Tuscan, like Puccini and Mascagni, Andrea Bocelli was born on 22nd September 1958 and grew up at the family farm in Lajatico, nestling between the vines of the Pisan countryside. His parents must receive the credit for having encouraged young Andrea’s musical talent, allowing him to start studying the piano from the age of only six years old. Later his musical passion would extend to the flute and the saxophone but it was in his voice that Andrea discovered the ideal instrument and this was the beginning of the formative process which would produce Bocelli, the star, “a modern but old fashioned tenor” (as he likes to describe himself). In 1970 he enjoyed his first success in a singing competition: performing ‘O sole mio’. After studying singing with Maestro Luciano Bettarini), Bocelli approached Franco Corelli, an artist whom he had always worshipped. In order to pay for singing lessons, Andrea would play the piano in the local bars and in the meantime he continued to develop his interest in the humanities and graduated in Law at the University of Pisa. Just in the same period that saw him take off in the world of pop, having been discovered by Caterina Caselli and signed to her record label “Sugar”, Andrea had an opportunity to make his debut on the operatic stage, in 1994 in Verdi’s Macbeth (in the role of Macduff) directed by Claudio Desderi. That Christmas he was invited to sing the Adeste Fideles in St Peters before the Pope. No more courtrooms or requests in piano bars: this was the start of a meteoric rise. Andrea Bocelli had found the stage. In fact the stage had found Andrea Bocelli and would never leave him.
Con te partirò...
There is something miraculous about the parallel track along which the tenor Andrea Bocelli’s career developed. In 1996 the melody of the song “Con te Partiro`” (and later its arrangement as a duet with Sarah Brightman with the title “Time to say Goodbye”) was heard in every corner of the world. The Bocelli phenomenon was being talked about everywhere: an artist whose explosion onto the recording world - with an album entitled Romanza – was breaking all records.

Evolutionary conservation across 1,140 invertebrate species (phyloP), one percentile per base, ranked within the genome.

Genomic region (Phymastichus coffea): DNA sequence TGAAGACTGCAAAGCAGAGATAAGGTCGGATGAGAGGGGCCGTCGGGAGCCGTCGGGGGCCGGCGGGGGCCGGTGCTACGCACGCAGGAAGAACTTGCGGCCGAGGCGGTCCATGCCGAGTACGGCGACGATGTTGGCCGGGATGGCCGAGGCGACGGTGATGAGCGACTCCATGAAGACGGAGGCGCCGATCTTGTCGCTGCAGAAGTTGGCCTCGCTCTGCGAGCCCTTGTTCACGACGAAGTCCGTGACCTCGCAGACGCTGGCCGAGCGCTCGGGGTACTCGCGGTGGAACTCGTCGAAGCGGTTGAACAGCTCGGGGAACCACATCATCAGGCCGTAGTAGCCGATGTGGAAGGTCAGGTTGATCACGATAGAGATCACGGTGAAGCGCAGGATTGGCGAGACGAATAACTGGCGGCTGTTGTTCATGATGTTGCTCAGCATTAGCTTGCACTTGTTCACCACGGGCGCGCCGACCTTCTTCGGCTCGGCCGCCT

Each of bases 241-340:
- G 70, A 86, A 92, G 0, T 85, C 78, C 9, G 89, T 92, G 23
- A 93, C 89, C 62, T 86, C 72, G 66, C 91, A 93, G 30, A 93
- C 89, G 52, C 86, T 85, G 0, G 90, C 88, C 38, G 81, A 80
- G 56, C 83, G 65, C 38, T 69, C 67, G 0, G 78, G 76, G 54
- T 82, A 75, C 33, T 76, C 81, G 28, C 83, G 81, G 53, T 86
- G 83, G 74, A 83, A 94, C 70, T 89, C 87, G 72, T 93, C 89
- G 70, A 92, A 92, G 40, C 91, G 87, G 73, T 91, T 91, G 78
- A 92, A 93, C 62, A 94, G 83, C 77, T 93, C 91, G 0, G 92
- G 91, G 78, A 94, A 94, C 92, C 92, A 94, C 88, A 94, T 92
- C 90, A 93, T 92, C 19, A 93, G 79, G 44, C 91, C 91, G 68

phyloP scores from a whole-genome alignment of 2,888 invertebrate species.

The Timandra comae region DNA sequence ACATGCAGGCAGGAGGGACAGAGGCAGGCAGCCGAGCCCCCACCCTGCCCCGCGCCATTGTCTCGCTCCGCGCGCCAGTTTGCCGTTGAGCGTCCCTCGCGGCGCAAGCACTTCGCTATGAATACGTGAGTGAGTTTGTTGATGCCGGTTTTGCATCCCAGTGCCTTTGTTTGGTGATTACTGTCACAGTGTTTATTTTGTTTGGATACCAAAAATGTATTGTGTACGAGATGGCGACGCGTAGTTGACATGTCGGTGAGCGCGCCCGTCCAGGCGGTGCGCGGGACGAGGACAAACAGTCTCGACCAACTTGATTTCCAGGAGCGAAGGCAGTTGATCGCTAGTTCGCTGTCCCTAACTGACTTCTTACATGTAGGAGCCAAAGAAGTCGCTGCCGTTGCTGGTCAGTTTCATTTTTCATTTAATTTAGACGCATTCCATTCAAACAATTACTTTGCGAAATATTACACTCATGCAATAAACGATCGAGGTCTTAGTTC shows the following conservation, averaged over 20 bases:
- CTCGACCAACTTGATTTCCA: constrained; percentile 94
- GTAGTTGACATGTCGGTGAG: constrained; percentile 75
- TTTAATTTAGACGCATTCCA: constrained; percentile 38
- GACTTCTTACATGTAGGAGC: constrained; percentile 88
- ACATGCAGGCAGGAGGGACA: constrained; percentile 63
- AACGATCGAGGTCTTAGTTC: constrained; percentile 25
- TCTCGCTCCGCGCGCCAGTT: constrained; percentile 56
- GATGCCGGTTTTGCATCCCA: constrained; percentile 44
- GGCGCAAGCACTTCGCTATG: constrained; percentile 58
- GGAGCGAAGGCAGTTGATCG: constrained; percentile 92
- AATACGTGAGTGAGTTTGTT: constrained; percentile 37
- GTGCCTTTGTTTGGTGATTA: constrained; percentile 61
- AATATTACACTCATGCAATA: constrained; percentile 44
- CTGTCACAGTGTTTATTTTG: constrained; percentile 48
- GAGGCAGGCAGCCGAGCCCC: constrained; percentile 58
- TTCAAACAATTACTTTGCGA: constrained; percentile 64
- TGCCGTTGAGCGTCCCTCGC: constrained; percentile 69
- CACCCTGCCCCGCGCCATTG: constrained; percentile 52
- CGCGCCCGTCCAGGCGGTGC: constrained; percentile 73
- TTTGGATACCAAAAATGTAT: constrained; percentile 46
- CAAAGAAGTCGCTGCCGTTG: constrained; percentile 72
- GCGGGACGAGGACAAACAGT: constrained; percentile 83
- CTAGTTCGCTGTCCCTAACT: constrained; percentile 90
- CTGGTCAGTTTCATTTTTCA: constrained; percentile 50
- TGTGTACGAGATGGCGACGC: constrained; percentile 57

In Germany, for example, the duet became the best selling single of all time.
At the same time Andrea embarked on his operatic adventure, with a careful management of his voice. In Torre del Lago, in the summer of 1997, Bocelli performed parts of Madame Butterfly and Tosca, and also the “aria dei 9 do” from La fille du regiment which received a standing ovation. In 1998 came a new debut, this time playing Rodolfo - alongside Daniela Dessi - in Puccini’s La Bohème in Cagliari. That same year he met M. Zubin Mehta and this led to the beginning of a successful collaboration between them. 1999 was a very intense year. Andrea performed at the Arena in Verona for the first time where he was applauded by an audience of eighteen thousand. In October, he made his debut in the United States in Massenet’s Werther. At the same time his album Sogno was released, which included Andrea’s duet with Céline Dion of “The Prayer”, which had already won the Golden Globe Award and was subsequently nominated for an Oscar. From this point on the Bocelli legend, supported by huge record sales, was unstoppable. His concerts would find the most celebrated directors on the podium such as Lorin Maazel, Seiji Ozawa, Valeri Gergev, Zubin Mehta and Myun Whun Chung.